UP road lands on National Register of Historic Places

By ERIC FREEDMAN

Capital News Service

LANSING — One of America’s most scenic stretches of road, Brockway Mountain Drive in the northwestern Upper Peninsula, is now on the National Register of Historic Places.

The National Park Service recognized the 9-mile road built by the Keweenaw County Road Commission in 1933 for its historic importance in recreation, entertainment, transportation, social history and landscape architecture.

“Brockway Mountain Drive is unique in Michigan as a scenic highway built expressly as a scenic drive through rugged country to provide access to grand scenery for the public’s enjoyment,” according to the nomination.

The register is “the official list of the nation’s historic places worthy of preservation,” according to the National Park Service, which administers the federal program.

Brockway Mountain Drive runs between Copper Harbor and Eagle Harbor on the Keweenaw Peninsula. Its nine overlooks “provide incomparable views of Lake Superior to the north and expansive, forested valleys and hills to the south,” the nomination said.

One of them, West Bluff Overlook, stands about 725 feet above the surface of Lake Superior “and offers Brockway Mountain Drive’s widest panoramic views.” It’s also the place where the Skytop Inn gift shop operated from 1935 until 2013. The building has been razed.

“Its construction during the Depression era represents a concerted, and successful, effort to initiate a much-needed public works project, develop the local tourism industry, and provide relief to the unemployed,” the nomination said. The Depression hit Keweenaw County hard with copper mine closings, subsistence farming and high unemployment, and unemployed miners accounted for many of the hundreds of workers on the road project.

Before Brockway Mountain Drive, most of the county’s roads were used for logging, mining and military purposes, and the improving transportation for the less-populated northeastern reaches of the Keweenaw Peninsula “was not a priority during the first decades of the twentieth century, as the Keweenaw Central Railroad provided adequate passenger and freight service to the area.”

The economic hardships of the Depression sparked a push to develop opportunities for automobile tourism. And it worked. For example, between June 16 and June 30, 1939, about 9,800 cars entered the Keweenaw Peninsula through the village of Ahmeek.

“Since opening in 1934, Brockway Mountain Drive has been a leading attraction for visitors to the Keweenaw Peninsula, offering unparalleled views of the picturesque region of Michigan,” the nomination said. “The scenic road, together with two other Depression-era projects, Lakeshore Drive and the Keweenaw Mountain Resort and Lodge, helped Keweenaw County to diversify its economy and emerge from its dependence on mining.”

The road is open only seasonally, and Gregg Patrick, the road commission’s engineer manager, said traffic is busiest in the fall.

Use can spike at 1,000 vehicles a day, but at other times it’s 200 or fewer vehicles, Patrick said.

Property bordering the road includes mountain biking and hiking trails, as well as nature sanctuaries.

 

New album combines Great Lakes music, Michigan history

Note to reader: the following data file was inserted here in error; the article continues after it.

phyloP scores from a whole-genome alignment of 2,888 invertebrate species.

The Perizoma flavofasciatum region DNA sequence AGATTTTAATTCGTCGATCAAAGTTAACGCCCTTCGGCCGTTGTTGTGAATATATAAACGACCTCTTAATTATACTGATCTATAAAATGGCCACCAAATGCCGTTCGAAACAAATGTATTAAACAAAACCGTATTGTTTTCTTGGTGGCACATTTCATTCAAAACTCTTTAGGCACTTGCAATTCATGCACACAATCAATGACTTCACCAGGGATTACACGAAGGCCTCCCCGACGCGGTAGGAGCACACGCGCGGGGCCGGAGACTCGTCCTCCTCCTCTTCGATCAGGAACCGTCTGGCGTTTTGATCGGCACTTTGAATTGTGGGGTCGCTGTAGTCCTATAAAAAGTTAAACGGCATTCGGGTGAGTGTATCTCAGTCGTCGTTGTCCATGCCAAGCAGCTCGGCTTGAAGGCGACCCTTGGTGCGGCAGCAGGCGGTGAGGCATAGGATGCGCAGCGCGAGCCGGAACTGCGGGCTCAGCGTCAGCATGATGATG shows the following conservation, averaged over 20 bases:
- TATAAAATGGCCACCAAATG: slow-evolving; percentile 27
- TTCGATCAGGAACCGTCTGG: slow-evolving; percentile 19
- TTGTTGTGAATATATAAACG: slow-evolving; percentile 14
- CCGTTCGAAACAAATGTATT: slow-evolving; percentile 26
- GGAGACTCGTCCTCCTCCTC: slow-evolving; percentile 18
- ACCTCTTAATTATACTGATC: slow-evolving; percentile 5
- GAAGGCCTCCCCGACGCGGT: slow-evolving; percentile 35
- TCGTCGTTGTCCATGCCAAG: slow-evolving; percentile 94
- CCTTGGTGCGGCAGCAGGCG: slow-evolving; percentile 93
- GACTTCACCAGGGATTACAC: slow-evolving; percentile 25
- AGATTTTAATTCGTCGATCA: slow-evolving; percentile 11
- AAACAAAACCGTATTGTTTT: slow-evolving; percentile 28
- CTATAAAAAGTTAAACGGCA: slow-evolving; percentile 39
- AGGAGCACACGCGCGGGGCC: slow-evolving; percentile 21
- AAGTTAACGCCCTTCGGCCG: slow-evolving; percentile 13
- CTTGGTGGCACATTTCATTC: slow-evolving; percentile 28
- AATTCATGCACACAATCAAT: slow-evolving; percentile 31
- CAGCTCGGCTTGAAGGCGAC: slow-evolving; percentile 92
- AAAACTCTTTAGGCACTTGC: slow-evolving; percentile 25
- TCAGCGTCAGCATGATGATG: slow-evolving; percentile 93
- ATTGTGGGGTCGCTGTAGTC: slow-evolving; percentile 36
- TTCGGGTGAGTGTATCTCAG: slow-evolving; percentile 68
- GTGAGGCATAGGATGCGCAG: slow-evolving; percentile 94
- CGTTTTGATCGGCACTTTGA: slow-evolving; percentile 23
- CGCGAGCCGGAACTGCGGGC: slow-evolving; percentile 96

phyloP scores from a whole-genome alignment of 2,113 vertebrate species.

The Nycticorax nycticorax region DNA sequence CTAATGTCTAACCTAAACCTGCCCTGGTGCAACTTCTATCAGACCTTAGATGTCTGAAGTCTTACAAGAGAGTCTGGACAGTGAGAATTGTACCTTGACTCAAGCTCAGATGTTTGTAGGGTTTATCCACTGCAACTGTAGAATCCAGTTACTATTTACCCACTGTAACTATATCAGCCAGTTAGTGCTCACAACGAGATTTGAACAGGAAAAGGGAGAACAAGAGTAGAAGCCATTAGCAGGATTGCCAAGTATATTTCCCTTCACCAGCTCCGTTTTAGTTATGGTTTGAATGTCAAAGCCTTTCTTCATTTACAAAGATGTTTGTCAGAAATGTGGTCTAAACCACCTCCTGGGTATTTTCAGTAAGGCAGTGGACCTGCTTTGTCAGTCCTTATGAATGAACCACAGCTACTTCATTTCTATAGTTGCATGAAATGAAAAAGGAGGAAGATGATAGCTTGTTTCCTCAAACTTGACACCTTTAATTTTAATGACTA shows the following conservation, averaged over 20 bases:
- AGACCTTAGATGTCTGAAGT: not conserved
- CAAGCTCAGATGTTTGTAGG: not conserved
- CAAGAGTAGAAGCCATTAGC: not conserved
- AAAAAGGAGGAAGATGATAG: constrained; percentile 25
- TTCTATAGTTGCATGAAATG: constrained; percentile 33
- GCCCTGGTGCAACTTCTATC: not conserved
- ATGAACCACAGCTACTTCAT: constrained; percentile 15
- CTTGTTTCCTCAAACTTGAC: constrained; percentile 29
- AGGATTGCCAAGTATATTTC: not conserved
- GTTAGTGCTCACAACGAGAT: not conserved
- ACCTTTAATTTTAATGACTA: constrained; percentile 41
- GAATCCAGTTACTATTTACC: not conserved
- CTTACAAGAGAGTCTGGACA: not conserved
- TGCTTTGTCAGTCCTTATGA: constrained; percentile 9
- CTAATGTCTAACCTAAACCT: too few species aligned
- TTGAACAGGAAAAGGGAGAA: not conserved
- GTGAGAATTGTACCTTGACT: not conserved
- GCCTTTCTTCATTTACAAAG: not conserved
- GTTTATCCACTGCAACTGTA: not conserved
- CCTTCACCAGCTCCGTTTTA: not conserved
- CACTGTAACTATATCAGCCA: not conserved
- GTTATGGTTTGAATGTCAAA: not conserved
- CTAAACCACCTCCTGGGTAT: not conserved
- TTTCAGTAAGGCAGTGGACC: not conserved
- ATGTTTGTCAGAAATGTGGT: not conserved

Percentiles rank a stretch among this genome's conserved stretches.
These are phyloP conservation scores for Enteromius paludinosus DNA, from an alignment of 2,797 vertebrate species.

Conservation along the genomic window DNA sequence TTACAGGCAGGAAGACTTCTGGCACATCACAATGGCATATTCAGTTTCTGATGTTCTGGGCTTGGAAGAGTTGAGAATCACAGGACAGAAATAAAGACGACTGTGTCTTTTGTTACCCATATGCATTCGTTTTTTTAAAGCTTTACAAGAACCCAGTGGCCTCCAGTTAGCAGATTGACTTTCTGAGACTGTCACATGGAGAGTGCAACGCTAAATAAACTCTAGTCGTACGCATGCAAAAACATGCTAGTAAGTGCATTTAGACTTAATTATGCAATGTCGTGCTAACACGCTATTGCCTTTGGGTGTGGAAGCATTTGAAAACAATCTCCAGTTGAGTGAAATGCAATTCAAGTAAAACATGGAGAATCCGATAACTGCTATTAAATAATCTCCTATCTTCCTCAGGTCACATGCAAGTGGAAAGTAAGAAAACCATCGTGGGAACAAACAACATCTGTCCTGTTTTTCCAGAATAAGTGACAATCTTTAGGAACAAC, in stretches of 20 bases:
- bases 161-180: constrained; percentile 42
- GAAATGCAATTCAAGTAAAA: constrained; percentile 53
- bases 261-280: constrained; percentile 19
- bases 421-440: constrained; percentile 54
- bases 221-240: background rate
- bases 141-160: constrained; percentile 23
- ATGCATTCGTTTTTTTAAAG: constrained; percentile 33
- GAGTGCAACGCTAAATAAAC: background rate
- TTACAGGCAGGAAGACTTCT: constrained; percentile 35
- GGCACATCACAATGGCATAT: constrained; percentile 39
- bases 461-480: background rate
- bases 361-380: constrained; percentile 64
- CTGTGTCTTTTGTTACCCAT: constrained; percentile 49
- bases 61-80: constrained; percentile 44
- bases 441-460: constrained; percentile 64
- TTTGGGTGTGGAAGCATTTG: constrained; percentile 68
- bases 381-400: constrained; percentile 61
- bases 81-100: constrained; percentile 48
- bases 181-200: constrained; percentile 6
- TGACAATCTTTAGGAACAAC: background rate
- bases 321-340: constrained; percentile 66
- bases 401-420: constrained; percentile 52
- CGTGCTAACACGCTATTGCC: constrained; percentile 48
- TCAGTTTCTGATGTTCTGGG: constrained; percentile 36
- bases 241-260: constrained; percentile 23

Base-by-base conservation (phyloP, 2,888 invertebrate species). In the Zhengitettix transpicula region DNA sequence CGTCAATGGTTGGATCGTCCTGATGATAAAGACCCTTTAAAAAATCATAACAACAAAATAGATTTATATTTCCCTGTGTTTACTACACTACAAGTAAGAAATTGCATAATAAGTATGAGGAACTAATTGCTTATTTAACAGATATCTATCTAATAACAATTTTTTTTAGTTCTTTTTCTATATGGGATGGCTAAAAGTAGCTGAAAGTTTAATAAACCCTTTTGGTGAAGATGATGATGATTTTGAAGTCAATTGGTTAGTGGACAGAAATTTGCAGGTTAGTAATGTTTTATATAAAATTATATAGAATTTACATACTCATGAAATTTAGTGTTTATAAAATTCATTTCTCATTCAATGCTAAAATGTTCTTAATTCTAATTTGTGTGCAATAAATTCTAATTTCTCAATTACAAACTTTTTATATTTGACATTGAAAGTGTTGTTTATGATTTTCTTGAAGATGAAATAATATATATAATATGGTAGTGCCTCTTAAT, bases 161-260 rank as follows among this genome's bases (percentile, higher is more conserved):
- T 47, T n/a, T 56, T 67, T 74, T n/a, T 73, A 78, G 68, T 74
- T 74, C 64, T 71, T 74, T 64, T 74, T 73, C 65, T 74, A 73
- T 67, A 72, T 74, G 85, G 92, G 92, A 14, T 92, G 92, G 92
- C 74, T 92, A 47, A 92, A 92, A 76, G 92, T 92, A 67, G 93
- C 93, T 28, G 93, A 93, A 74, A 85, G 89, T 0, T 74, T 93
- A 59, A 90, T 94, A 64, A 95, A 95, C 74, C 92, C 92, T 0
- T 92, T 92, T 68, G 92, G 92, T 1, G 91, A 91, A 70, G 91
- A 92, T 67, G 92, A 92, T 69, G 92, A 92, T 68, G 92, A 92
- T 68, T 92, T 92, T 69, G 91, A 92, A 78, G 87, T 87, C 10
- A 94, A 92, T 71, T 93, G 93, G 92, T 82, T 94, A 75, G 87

By KATE HABREL

Capital News Service

LANSING — What do you get when you combine Great Lakes history, folk music and Michigan musicians? In this case, Brandon and Bethany Foote’s upcoming vinyl album.

Yes, vinyl.

“A lot of people are listening to music online, so I thought one way to get a physical product in people’s hands that they might get excited about is through vinyl,” Brandon Foote said. “I think that analog experience is still important. And I think there’s a big human element that’s missing when we start only using these digital devices for this stuff.”

The husband and wife duo are two halves of Gifts or Creatures, a band that since 2010 has produced three albums blending folk music with folklore. Their songs cover everything from how the Great Lakes’ landscape has changed to how people of different backgrounds form relationships with the area. Continue reading

Lawmakers want to shoot down Chinese lanterns

By CARIN TUNNEY

Capital News Service

LANSING — Americans celebrate holidays by sending things up.

But popular Chinese sky lanterns can kill livestock, strangle wildlife and cause fires, experts say.

Sky lanterns are made of paper, cloth and string. They use wires or bamboo for support. So-called fuel cells made of cardboard and wax allow them to float when lit.

They can soar more than a thousand feet and travel for more than a mile, depending on winds.

And that makes them dangerous, said Rep. Henry Yanez, D-Sterling Heights.

Yanez, a former firefighter, has proposed legislation to roll back the state’s fireworks law and prohibit the lanterns. They’re already illegal in 29 states, including Minnesota, Illinois, Indiana and Ohio. Continue reading

Connecting blighted Great Lakes cities to boost economy

By ABIRGAIL HEATH

Capital News Service

LANSING — The Great Lakes connect many blighted cities in a network that could supply recycled building materials.

That’s just one way that domicology could spur the region’s economic development, according to a recent report by the Michigan State University Center for Community and Economic Development and the West Michigan Shoreline Regional Development Commission.